This herb known as Istifno in Turkey and Stifno in Greece; It belongs to Solanums, an important taxon of the Solanaceae family of potatoes, tomatoes and eggplants. Some parts of this herb ( unripe fruits), whose English name is “black nightshade” in Latin, “Solanum nigrum”, may be poisonous.
Benefits: Black nightshade has been used for stomach irritation, cramps, spasms, pain, and nervousness. Some people apply black nightshade directly to the skin for a skin condition called psoriasis, hemorrhoids, and deep skin infections.
How does it taste? Leaves of the Stifno, which have a slightly bitter mustard flavor, becomes very delicious when combined with lemon, garlic, zucchini and tomatoes. Stifno, which is consumed very frequently especially on the island of Crete in Greece, is boiled with the crete zucchini ( a.k.a summer round squash) and eaten by pouring tomato sauce on it. The leaves and tender shoots are boiled in the same way as spinach.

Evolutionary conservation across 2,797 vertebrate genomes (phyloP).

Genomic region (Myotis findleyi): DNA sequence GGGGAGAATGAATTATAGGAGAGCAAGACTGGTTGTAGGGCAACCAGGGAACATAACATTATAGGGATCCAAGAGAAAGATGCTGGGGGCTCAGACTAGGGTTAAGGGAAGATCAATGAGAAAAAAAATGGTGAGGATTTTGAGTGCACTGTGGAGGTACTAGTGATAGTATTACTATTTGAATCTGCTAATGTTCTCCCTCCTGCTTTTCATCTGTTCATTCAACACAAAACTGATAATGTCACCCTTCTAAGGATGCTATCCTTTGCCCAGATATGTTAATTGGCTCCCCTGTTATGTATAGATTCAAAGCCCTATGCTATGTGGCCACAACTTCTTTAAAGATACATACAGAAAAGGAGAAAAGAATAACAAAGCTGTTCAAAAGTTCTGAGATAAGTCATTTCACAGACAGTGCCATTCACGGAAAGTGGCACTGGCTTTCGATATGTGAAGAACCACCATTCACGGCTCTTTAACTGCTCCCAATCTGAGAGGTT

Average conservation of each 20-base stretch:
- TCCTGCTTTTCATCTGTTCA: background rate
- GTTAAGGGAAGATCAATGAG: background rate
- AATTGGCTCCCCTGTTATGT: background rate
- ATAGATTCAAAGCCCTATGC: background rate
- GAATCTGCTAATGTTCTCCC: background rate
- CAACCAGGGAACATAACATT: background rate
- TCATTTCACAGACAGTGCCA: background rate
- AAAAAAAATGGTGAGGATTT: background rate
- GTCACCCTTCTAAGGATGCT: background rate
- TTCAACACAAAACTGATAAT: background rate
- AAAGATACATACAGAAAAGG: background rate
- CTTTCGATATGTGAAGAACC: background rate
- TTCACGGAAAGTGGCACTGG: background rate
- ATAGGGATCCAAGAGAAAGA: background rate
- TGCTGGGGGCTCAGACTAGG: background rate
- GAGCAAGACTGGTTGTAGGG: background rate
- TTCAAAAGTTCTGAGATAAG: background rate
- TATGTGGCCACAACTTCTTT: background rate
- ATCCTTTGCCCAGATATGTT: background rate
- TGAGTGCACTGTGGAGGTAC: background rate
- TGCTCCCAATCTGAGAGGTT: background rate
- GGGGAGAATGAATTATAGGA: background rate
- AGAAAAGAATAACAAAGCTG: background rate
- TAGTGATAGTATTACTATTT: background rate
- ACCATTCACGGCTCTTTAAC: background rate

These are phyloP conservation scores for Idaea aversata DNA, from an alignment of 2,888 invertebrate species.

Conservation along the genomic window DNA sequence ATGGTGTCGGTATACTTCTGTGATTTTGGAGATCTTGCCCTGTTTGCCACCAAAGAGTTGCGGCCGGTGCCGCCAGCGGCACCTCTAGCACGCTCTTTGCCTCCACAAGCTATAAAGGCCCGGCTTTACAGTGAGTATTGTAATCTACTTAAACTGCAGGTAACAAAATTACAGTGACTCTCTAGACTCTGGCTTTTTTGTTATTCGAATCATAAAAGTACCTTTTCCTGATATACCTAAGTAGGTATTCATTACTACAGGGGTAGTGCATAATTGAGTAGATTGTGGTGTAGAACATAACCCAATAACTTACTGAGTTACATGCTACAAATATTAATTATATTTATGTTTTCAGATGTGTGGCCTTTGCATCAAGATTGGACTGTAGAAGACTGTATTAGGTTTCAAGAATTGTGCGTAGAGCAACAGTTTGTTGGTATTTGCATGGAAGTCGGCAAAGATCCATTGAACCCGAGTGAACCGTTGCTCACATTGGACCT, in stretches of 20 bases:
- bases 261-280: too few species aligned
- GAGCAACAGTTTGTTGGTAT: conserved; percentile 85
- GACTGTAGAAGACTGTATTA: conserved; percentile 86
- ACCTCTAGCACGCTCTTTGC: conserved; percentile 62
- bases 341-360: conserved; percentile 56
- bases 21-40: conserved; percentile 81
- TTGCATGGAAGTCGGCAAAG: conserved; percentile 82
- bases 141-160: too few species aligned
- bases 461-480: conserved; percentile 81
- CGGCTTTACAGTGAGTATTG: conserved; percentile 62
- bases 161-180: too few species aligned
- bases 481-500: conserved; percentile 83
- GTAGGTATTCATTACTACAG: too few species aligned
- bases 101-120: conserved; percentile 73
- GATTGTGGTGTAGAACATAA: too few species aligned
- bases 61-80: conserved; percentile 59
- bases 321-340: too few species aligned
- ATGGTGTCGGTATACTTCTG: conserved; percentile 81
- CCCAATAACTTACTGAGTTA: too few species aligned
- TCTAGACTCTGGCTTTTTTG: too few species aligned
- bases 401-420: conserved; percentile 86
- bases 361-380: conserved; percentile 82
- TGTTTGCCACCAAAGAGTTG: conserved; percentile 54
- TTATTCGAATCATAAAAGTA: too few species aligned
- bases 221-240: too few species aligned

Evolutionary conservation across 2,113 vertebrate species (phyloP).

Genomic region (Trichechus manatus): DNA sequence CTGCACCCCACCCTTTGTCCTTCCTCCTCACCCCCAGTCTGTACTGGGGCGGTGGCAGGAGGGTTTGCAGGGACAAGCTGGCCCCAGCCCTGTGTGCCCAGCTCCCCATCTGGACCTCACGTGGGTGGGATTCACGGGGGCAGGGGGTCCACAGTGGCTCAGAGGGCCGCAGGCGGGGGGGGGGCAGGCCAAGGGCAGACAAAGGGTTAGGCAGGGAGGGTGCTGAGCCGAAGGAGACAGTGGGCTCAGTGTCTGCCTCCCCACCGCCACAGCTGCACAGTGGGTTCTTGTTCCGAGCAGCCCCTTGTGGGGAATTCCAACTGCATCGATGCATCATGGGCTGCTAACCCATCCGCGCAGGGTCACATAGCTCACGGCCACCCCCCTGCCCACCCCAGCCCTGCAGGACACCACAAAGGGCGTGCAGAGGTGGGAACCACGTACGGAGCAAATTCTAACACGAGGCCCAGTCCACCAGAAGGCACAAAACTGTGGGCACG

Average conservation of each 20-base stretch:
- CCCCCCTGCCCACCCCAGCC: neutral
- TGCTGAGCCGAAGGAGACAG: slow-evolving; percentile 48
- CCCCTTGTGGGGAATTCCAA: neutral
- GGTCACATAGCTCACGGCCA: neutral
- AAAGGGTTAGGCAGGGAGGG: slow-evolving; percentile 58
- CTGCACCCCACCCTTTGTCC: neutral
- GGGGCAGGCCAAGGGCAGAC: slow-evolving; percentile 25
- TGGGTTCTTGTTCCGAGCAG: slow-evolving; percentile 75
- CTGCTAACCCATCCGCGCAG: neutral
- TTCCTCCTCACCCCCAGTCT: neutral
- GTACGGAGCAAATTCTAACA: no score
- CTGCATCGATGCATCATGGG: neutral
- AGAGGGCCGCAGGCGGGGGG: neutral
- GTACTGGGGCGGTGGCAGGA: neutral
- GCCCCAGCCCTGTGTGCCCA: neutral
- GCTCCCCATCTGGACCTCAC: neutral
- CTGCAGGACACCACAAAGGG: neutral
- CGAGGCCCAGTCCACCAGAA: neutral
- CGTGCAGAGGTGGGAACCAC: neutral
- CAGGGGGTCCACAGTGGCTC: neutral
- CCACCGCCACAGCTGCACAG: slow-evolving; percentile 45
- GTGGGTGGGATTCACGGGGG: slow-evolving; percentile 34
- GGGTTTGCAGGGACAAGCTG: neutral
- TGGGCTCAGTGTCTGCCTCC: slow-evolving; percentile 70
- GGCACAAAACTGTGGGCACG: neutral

The ripe black berries of the plant are described as sweet and salty, with hints of liquorice and melon.
I like eating stifno leaves by making crete style salad or sometimes fritters.
Simply remove and wash the leaves of 1 armful of stifno, mix 2 grated zucchini, a large grated onion, salt, peppermint, paprika and 3 tablespoons of ground flax seed in water. You can add very little flour if you need it. But don’t overdose, otherwise it shadows the taste of weed.
In the pan, fry in olive oil and serve with tomatoes. Enjoy!